Sunday, June 22, 2008


I broke my camera. That's right, deja vu -- this time, my pretty pretty camera that I've had for all of a month.

I didn't drop it this time -- noooo, I committed the cardinal sin of keeping it in a case in my purse at all times. Well, I guess my offense was actually in assuming that the case would keep it safe. Now, as I stare in despair at a fractured LCD, I realize that my purse regularly smacks into things, and I would really need a case made of titanium to protect fragile electronic equipment. Needless to say, my case was not made of titanium

I'm fairly positive the warranty won't cover it, but I'm still waiting to hear how much a fix will cost me.

This is so sad. I suck at owning cameras.


Friday, June 13, 2008

No more tastespotting!!

It's gone!!

But... but... but it can't be gone! That was my daily food porn!

Whatever will I do now?


Wednesday, June 11, 2008

An ode to cornbread

A paean to the pinnacle of provisionary perfection; a commendation of the culinary culmination of corn's cultivation!

I really, really, really like cornbread.

Things I like about cornbread:
-The crunch! The firm, snappy crust! "Cornbread" with a soft, spongy top and sides? AN ABOMINATION! Not cornbread at all! And cornbread recipes that call for a cake pan? Please, no! Cornbread is cooked in a cast-iron skillet, just the way my mother always does, thanksverymuch, and it CRUNCHES. Don't give me any of this northern-cornbread cakey nonsense.
-The texture! Delightfully rustic, simple, coarse, moist-centered, generally fabulous.
-The sweetness! Even traditionally-unsweetened cornbread is sweet, because it's made out of, you know, corn. Which is sweet. But if you're crazy like me, you'll break tradition and add a few tablespoons of sugar. Because it is FABULOUS.
-Do you see that I am so excited I am YELLING?
-The flavor! It has... bite, somehow. I also love cornbread batter, straight out of the bowl, and it is even more defined there -- a hint of something sharp amid all the soft, mild, sweet flavors of the bread. Like the gentle crumb inside versus the crunchy crust. Cornbread has depth, people. Cornbread has character.
-The versatility! You can put all KINDS of things in cornbread and have it still be fabulous. I don't, but, you know, you could. And that's cool.
-Its simplicity! It's not hard to make cornbread. In fact, it's downright easy! And the ingredients aren't fancy -- flour, cornmeal, butter, buttermilk, baking powder, baking soda, salt, an egg. Sugar if you're crazy. Easy! Cheap! Simple! AND SO FREAKING GOOD!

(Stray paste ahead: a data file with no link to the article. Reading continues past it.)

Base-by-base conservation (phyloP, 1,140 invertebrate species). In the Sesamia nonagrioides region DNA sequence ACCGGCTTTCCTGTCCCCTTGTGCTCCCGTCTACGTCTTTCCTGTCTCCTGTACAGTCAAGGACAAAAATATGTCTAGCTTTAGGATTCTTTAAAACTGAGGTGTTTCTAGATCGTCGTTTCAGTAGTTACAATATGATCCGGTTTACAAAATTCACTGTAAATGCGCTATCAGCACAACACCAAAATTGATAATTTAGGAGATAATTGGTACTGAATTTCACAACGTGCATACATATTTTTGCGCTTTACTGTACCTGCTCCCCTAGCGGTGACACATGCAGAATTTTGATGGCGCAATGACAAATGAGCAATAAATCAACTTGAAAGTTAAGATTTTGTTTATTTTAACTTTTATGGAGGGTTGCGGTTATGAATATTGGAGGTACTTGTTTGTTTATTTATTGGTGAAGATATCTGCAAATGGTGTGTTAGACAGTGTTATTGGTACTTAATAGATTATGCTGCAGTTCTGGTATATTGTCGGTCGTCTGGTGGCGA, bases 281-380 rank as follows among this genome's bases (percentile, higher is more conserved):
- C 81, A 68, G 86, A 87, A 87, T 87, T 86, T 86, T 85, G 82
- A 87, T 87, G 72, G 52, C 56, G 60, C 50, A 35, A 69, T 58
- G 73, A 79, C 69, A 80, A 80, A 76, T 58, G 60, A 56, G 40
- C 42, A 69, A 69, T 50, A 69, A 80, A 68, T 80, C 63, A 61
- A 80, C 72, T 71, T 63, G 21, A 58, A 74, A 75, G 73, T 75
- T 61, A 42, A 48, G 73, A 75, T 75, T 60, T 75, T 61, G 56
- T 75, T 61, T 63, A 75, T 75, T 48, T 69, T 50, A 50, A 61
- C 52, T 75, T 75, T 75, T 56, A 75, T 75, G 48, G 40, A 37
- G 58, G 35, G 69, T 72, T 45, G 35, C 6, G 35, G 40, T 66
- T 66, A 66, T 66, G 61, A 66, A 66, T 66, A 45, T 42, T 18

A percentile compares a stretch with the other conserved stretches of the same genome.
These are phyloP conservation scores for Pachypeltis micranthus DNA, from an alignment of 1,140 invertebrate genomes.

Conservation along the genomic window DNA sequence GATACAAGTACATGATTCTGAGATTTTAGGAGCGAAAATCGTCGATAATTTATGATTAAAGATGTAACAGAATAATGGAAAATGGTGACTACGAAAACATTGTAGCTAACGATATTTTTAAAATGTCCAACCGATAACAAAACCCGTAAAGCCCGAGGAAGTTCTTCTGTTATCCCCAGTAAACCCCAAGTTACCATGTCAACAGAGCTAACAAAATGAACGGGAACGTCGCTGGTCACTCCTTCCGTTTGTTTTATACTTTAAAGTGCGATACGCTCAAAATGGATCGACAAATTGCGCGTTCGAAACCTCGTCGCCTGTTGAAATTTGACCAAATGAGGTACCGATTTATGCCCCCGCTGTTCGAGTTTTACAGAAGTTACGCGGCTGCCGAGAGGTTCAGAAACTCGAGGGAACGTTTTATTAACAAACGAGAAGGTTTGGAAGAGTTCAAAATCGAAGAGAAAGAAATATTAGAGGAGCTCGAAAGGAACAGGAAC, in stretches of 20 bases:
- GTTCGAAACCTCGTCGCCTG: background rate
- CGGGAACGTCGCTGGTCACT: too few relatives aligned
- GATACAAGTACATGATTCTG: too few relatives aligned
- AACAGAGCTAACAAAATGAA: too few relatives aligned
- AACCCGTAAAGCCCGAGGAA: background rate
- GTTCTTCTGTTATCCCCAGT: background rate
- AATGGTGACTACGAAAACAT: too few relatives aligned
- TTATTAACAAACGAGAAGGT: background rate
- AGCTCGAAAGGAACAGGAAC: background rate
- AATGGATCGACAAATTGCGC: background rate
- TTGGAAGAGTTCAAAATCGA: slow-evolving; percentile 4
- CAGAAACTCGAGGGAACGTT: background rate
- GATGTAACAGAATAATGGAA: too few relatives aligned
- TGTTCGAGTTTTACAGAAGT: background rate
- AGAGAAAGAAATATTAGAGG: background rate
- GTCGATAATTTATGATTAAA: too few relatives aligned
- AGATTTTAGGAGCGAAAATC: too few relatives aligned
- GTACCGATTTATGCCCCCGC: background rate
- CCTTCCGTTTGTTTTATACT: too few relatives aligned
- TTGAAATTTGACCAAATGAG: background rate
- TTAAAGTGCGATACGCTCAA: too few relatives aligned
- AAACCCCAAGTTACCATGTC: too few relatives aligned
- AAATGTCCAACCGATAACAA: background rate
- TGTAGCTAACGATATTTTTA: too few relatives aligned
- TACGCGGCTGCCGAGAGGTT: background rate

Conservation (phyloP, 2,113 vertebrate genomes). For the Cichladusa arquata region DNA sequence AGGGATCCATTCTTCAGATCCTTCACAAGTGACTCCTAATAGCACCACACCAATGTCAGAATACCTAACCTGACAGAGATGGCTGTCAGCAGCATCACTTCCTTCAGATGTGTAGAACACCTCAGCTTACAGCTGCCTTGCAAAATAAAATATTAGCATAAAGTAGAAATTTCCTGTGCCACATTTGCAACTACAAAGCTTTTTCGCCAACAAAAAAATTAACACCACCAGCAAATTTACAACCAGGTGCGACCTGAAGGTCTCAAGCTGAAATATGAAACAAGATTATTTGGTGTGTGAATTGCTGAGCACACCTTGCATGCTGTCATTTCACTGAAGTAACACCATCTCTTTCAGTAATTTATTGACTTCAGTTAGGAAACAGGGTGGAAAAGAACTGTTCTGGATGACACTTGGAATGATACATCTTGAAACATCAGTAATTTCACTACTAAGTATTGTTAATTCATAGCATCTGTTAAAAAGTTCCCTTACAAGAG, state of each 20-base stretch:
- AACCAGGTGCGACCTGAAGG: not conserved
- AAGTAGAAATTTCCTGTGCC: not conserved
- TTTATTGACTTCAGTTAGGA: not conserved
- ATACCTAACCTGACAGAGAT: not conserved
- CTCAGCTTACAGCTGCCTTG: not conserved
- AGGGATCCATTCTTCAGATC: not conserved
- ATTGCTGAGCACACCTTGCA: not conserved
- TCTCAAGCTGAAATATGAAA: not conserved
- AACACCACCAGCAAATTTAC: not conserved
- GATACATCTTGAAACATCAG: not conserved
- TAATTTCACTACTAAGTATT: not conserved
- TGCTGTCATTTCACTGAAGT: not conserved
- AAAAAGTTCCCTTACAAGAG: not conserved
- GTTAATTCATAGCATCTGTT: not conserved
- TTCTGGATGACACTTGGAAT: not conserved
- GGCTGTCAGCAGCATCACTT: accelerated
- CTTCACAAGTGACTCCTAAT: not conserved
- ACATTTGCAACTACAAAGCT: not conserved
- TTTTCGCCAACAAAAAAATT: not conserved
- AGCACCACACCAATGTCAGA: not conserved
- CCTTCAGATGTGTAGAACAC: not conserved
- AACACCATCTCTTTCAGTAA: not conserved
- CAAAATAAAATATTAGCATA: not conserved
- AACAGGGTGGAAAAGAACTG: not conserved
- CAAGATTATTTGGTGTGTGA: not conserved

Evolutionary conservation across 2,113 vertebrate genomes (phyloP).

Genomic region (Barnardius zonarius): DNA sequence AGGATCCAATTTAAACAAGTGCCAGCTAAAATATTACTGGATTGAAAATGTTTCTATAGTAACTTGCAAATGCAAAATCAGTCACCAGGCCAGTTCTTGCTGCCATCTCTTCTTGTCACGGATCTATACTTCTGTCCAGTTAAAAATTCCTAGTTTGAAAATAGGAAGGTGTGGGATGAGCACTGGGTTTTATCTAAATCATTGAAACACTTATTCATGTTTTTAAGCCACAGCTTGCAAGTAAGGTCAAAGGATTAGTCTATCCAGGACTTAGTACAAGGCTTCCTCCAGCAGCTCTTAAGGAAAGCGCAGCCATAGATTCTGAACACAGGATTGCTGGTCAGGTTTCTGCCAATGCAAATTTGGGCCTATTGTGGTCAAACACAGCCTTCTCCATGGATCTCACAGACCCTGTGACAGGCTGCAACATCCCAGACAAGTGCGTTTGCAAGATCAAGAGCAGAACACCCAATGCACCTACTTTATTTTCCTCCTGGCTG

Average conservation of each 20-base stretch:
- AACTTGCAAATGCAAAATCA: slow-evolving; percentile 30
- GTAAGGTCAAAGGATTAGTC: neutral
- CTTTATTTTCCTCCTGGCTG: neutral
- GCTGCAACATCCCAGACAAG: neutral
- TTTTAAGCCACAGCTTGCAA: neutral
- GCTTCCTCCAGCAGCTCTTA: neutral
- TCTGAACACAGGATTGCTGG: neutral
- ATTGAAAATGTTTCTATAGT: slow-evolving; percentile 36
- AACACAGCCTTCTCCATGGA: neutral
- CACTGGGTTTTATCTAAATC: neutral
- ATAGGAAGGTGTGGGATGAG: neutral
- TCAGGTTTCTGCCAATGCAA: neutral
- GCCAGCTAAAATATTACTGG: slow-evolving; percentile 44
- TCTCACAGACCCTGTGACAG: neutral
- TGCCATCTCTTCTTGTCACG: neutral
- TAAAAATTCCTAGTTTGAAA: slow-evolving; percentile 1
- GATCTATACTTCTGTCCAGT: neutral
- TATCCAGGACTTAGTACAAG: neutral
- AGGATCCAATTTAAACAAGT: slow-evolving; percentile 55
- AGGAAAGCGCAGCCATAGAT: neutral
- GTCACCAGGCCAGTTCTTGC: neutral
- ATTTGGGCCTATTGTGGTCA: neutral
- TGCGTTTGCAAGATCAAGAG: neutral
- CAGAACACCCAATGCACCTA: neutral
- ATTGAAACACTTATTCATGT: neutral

I absolutely adore cornbread. And sometimes, I get these cravings... this overwhelming need to have cornbread. (The same thing happens with biscuits.)

And you can't just slap cornbread down beside stir-fry, or curry, or any other standard dinner I make. You just can't. So I make beans and rice, and greens, and maybe a cobbler for dessert, and I don't make sweet tea because -- although I did at last develop a taste for it -- seeing just how much sugar is involved makes me want to cry -- but overall I think I'd make my grandmama's family proud.

I'm no Southerner, not really. I'm a quarter-blood transplant at best, and that's debatable. And I know the cornbread I make is hardly traditional -- sugar aside, there's also no bacon grease, and I fake my buttermilk with milk and lemonjuice. I know. I really have no room to talk. And I didn't really mean to badmouth Yankee cornbread.

But a girl has needs, you know? I happen to need regular doses of hot, crunchy, Southern-style cornbread deliciousness. I might be a bit of an evangelical cornbread lover.

I must spread the word!


Thursday, June 5, 2008

Chocolate-covered chocolate chip cookies

Say it. "Chocolate-covered chocolate chip cookies."

"Chocolate-covered chocolate chip cookies." It has a nice ring to it, doesn't it? The sweet, sweet sound of genius. That's what it is.

"Chocolate-covered chocolate chip cookies." Oh yeah. Why have I never experienced this joy before? Why haven't more than 8 people had this idea? "Chocolate-covered chocolate chip cookies." That, my friends, is bliss in five words.

So these aren't technically chocolate chip cookies, even though I followed this recipe. They're more pulverized-chocolate-chunk cookies. They were going to be plain old chocolate chunk, but I had bought a bunch of bags of Dove chocolate on sale, and I was going to cut those up... but that's a lot of work! So back when I made this dough, I threw the chocolate in the food processor, and wound up with a few lovely chunks and lots of little shards.